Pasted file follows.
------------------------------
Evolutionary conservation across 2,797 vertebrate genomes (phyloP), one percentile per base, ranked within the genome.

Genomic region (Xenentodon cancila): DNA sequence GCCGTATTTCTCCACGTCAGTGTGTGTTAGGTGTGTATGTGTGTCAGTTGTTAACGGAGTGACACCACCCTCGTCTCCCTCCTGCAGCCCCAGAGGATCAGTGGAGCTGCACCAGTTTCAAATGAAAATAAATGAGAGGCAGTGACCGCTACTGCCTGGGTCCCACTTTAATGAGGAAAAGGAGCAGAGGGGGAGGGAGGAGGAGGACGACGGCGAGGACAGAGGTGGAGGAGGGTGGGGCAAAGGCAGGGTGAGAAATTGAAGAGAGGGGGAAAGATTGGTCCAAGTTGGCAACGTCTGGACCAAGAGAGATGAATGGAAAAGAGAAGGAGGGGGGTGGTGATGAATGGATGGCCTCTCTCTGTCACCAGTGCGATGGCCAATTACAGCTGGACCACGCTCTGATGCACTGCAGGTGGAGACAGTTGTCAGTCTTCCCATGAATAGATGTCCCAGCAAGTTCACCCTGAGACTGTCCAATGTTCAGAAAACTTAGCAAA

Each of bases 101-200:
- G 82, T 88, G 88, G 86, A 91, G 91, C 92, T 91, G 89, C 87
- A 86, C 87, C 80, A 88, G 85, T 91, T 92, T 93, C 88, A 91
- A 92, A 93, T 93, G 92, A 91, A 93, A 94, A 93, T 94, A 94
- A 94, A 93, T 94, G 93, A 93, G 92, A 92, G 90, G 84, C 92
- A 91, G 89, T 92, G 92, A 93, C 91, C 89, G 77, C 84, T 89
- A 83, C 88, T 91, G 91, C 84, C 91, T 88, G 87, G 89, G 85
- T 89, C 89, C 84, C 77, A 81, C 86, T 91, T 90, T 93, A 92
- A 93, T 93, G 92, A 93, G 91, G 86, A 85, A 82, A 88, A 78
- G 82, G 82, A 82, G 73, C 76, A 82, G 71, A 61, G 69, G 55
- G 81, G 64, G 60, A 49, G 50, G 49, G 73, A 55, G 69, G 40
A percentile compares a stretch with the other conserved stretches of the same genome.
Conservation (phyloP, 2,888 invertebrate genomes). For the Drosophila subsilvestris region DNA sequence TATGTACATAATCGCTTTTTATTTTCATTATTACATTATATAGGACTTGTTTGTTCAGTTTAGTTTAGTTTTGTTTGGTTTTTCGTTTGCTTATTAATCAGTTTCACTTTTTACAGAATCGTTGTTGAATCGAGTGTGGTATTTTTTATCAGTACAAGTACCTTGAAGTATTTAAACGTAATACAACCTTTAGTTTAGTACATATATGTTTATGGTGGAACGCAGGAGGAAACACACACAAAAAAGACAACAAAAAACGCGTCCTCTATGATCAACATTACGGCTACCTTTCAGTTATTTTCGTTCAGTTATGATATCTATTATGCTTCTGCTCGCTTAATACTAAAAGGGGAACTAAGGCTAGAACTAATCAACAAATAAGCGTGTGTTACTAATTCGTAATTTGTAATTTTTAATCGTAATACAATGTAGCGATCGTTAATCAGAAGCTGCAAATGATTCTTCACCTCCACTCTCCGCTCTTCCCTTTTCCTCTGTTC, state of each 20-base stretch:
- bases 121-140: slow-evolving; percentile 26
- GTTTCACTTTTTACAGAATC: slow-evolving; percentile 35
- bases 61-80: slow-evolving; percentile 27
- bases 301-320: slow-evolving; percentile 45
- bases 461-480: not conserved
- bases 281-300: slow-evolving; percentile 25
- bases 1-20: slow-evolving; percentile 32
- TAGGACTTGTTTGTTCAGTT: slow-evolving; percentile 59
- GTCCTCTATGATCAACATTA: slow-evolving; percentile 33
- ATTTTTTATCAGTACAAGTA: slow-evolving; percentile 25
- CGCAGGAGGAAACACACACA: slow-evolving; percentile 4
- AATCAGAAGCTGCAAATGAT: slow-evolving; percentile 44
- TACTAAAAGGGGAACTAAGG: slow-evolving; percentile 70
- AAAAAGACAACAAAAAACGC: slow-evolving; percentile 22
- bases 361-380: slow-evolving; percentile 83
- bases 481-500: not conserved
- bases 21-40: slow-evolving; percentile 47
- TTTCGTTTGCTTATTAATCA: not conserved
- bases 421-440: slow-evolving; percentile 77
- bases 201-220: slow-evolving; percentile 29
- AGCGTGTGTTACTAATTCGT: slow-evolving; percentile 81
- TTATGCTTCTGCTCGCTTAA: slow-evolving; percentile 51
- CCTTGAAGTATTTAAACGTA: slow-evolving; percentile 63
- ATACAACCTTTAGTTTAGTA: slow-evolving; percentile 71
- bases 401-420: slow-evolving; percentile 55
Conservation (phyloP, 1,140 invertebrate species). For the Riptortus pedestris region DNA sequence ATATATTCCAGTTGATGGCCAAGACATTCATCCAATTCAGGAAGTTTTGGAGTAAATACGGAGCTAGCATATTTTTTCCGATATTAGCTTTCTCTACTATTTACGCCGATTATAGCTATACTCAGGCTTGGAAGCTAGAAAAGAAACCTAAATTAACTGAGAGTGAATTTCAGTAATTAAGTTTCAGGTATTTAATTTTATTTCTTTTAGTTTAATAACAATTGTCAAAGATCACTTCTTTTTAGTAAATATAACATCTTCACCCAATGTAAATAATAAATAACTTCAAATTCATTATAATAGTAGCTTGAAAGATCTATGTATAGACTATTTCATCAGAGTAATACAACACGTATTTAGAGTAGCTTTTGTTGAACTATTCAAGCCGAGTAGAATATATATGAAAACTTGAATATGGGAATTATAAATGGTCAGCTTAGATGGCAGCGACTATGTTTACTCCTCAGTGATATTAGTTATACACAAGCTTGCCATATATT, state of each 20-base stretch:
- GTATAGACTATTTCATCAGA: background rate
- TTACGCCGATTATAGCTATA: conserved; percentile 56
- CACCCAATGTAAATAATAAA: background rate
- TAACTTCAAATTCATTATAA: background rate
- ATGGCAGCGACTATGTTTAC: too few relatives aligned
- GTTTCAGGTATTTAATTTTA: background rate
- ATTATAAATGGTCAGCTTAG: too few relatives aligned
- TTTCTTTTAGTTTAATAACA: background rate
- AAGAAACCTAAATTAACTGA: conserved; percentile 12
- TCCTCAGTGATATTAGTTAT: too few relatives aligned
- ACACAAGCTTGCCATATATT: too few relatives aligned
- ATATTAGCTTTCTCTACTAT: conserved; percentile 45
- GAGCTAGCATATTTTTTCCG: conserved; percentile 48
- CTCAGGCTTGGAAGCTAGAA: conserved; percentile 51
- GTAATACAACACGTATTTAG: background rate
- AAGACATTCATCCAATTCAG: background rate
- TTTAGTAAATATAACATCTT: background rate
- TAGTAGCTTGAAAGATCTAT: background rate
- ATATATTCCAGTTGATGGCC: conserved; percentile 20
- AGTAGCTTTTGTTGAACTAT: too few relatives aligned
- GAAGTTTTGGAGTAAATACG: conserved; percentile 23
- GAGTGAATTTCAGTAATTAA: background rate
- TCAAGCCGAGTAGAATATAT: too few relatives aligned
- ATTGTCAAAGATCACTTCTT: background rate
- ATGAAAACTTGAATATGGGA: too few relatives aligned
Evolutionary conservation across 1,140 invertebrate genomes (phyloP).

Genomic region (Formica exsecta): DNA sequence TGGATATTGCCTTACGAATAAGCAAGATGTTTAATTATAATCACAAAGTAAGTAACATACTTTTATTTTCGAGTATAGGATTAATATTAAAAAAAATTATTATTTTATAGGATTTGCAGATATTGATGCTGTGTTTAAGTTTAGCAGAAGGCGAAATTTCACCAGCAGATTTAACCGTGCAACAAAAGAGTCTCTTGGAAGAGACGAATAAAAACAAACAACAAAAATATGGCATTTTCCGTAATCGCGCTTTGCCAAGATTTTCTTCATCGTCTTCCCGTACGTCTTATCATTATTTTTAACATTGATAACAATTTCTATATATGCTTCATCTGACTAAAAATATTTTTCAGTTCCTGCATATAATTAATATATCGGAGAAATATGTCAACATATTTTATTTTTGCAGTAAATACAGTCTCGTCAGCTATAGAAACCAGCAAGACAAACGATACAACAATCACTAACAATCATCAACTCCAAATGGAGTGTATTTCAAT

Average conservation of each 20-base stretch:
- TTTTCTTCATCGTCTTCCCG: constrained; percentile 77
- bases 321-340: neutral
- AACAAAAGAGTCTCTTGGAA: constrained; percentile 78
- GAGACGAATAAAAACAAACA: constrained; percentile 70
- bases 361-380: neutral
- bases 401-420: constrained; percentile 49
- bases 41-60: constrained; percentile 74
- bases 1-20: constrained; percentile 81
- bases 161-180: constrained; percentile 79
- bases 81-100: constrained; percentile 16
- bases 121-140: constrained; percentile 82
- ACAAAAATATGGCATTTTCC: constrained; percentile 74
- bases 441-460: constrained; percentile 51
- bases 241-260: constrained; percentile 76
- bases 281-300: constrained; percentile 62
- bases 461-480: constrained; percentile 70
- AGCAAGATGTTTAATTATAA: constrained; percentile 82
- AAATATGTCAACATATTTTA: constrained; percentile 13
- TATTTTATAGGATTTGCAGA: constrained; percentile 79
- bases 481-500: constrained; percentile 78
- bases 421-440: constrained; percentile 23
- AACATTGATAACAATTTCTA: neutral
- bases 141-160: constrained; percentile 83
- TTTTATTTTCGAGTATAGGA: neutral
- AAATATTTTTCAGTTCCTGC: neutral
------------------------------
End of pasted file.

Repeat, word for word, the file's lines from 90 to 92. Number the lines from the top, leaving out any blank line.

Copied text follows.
- bases 421-440: constrained; percentile 23
- AACATTGATAACAATTTCTA: neutral
- bases 141-160: constrained; percentile 83